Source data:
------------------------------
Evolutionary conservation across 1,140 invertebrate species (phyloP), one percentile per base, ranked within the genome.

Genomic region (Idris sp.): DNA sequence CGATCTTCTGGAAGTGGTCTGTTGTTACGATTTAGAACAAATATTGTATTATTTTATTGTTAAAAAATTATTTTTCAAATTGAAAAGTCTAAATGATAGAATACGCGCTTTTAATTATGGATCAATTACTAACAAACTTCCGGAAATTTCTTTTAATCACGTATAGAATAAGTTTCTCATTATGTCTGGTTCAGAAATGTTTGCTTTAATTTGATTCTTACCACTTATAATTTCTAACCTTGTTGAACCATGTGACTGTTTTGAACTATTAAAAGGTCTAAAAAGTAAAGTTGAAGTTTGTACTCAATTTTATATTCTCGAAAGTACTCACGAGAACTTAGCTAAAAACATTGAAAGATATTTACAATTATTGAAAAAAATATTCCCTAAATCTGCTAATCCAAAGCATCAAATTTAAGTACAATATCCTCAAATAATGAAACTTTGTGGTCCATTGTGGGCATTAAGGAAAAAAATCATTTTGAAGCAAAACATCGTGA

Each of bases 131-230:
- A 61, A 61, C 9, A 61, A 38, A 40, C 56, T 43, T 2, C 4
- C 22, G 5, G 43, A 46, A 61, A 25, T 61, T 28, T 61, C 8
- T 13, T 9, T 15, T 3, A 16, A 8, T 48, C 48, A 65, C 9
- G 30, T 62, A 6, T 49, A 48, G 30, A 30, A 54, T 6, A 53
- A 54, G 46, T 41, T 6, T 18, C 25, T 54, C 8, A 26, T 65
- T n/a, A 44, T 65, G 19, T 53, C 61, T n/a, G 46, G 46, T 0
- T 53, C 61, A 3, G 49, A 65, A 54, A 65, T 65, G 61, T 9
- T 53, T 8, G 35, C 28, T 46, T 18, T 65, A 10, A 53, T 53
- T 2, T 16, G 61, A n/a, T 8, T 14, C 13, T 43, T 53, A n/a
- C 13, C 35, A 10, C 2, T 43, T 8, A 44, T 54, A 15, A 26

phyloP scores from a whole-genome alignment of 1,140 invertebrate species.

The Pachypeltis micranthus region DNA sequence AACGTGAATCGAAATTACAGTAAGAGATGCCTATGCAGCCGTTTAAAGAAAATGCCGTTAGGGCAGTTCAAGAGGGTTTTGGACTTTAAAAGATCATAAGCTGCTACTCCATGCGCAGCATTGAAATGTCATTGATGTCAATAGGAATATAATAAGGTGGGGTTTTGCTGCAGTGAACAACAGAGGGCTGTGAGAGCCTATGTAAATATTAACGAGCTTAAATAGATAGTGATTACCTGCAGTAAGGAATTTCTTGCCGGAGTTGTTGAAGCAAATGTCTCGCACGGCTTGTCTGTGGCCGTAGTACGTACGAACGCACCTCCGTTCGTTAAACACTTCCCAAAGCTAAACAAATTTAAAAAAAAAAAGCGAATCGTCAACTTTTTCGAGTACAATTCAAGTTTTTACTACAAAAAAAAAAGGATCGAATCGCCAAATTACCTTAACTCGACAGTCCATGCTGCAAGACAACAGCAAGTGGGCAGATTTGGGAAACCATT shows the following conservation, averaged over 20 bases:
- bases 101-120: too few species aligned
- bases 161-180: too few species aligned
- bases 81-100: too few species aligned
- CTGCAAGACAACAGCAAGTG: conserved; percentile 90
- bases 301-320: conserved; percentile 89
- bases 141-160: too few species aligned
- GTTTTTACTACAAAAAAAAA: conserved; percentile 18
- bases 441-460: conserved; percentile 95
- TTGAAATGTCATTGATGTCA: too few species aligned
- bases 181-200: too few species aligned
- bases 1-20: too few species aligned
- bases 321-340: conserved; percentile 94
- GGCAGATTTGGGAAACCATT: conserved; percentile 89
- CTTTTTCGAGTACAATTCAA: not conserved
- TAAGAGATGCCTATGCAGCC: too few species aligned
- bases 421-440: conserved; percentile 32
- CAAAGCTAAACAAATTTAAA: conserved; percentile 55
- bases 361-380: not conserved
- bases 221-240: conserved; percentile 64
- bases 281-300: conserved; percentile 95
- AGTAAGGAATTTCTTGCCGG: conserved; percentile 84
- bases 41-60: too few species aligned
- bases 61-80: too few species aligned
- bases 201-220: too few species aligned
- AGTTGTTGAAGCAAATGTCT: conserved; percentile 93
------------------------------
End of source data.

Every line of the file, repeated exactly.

Evolutionary conservation across 1,140 invertebrate species (phyloP), one percentile per base, ranked within the genome.

Genomic region (Idris sp.): DNA sequence CGATCTTCTGGAAGTGGTCTGTTGTTACGATTTAGAACAAATATTGTATTATTTTATTGTTAAAAAATTATTTTTCAAATTGAAAAGTCTAAATGATAGAATACGCGCTTTTAATTATGGATCAATTACTAACAAACTTCCGGAAATTTCTTTTAATCACGTATAGAATAAGTTTCTCATTATGTCTGGTTCAGAAATGTTTGCTTTAATTTGATTCTTACCACTTATAATTTCTAACCTTGTTGAACCATGTGACTGTTTTGAACTATTAAAAGGTCTAAAAAGTAAAGTTGAAGTTTGTACTCAATTTTATATTCTCGAAAGTACTCACGAGAACTTAGCTAAAAACATTGAAAGATATTTACAATTATTGAAAAAAATATTCCCTAAATCTGCTAATCCAAAGCATCAAATTTAAGTACAATATCCTCAAATAATGAAACTTTGTGGTCCATTGTGGGCATTAAGGAAAAAAATCATTTTGAAGCAAAACATCGTGA

Each of bases 131-230:
- A 61, A 61, C 9, A 61, A 38, A 40, C 56, T 43, T 2, C 4
- C 22, G 5, G 43, A 46, A 61, A 25, T 61, T 28, T 61, C 8
- T 13, T 9, T 15, T 3, A 16, A 8, T 48, C 48, A 65, C 9
- G 30, T 62, A 6, T 49, A 48, G 30, A 30, A 54, T 6, A 53
- A 54, G 46, T 41, T 6, T 18, C 25, T 54, C 8, A 26, T 65
- T n/a, A 44, T 65, G 19, T 53, C 61, T n/a, G 46, G 46, T 0
- T 53, C 61, A 3, G 49, A 65, A 54, A 65, T 65, G 61, T 9
- T 53, T 8, G 35, C 28, T 46, T 18, T 65, A 10, A 53, T 53
- T 2, T 16, G 61, A n/a, T 8, T 14, C 13, T 43, T 53, A n/a
- C 13, C 35, A 10, C 2, T 43, T 8, A 44, T 54, A 15, A 26

phyloP scores from a whole-genome alignment of 1,140 invertebrate species.

The Pachypeltis micranthus region DNA sequence AACGTGAATCGAAATTACAGTAAGAGATGCCTATGCAGCCGTTTAAAGAAAATGCCGTTAGGGCAGTTCAAGAGGGTTTTGGACTTTAAAAGATCATAAGCTGCTACTCCATGCGCAGCATTGAAATGTCATTGATGTCAATAGGAATATAATAAGGTGGGGTTTTGCTGCAGTGAACAACAGAGGGCTGTGAGAGCCTATGTAAATATTAACGAGCTTAAATAGATAGTGATTACCTGCAGTAAGGAATTTCTTGCCGGAGTTGTTGAAGCAAATGTCTCGCACGGCTTGTCTGTGGCCGTAGTACGTACGAACGCACCTCCGTTCGTTAAACACTTCCCAAAGCTAAACAAATTTAAAAAAAAAAAGCGAATCGTCAACTTTTTCGAGTACAATTCAAGTTTTTACTACAAAAAAAAAAGGATCGAATCGCCAAATTACCTTAACTCGACAGTCCATGCTGCAAGACAACAGCAAGTGGGCAGATTTGGGAAACCATT shows the following conservation, averaged over 20 bases:
- bases 101-120: too few species aligned
- bases 161-180: too few species aligned
- bases 81-100: too few species aligned
- CTGCAAGACAACAGCAAGTG: conserved; percentile 90
- bases 301-320: conserved; percentile 89
- bases 141-160: too few species aligned
- GTTTTTACTACAAAAAAAAA: conserved; percentile 18
- bases 441-460: conserved; percentile 95
- TTGAAATGTCATTGATGTCA: too few species aligned
- bases 181-200: too few species aligned
- bases 1-20: too few species aligned
- bases 321-340: conserved; percentile 94
- GGCAGATTTGGGAAACCATT: conserved; percentile 89
- CTTTTTCGAGTACAATTCAA: not conserved
- TAAGAGATGCCTATGCAGCC: too few species aligned
- bases 421-440: conserved; percentile 32
- CAAAGCTAAACAAATTTAAA: conserved; percentile 55
- bases 361-380: not conserved
- bases 221-240: conserved; percentile 64
- bases 281-300: conserved; percentile 95
- AGTAAGGAATTTCTTGCCGG: conserved; percentile 84
- bases 41-60: too few species aligned
- bases 61-80: too few species aligned
- bases 201-220: too few species aligned
- AGTTGTTGAAGCAAATGTCT: conserved; percentile 93